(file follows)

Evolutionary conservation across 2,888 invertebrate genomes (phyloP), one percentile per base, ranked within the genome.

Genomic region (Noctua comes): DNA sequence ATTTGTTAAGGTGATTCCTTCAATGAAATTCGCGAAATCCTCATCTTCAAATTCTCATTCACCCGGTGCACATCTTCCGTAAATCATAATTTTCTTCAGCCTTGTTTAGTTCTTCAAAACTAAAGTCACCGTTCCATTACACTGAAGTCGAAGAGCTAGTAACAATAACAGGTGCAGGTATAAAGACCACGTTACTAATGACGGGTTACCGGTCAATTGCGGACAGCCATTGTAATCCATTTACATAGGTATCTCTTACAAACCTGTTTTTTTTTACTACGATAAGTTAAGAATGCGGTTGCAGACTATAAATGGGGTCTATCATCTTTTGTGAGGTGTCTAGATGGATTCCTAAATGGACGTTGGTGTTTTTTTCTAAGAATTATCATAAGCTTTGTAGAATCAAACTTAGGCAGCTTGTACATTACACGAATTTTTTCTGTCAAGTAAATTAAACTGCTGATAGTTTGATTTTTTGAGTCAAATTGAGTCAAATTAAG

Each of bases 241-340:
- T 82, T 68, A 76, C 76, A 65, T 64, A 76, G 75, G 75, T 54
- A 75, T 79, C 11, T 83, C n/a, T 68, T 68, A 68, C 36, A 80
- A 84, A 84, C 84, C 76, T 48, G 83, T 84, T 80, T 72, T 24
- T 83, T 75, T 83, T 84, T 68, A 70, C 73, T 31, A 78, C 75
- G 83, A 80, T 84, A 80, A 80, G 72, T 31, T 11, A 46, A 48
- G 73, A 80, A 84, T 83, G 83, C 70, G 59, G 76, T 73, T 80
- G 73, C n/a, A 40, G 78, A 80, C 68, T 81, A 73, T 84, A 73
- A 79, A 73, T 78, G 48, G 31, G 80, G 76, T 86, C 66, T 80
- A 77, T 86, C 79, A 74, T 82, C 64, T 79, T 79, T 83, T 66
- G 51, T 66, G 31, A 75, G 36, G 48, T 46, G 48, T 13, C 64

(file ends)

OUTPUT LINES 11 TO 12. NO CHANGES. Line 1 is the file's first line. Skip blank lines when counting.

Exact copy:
- A 79, A 73, T 78, G 48, G 31, G 80, G 76, T 86, C 66, T 80
- A 77, T 86, C 79, A 74, T 82, C 64, T 79, T 79, T 83, T 66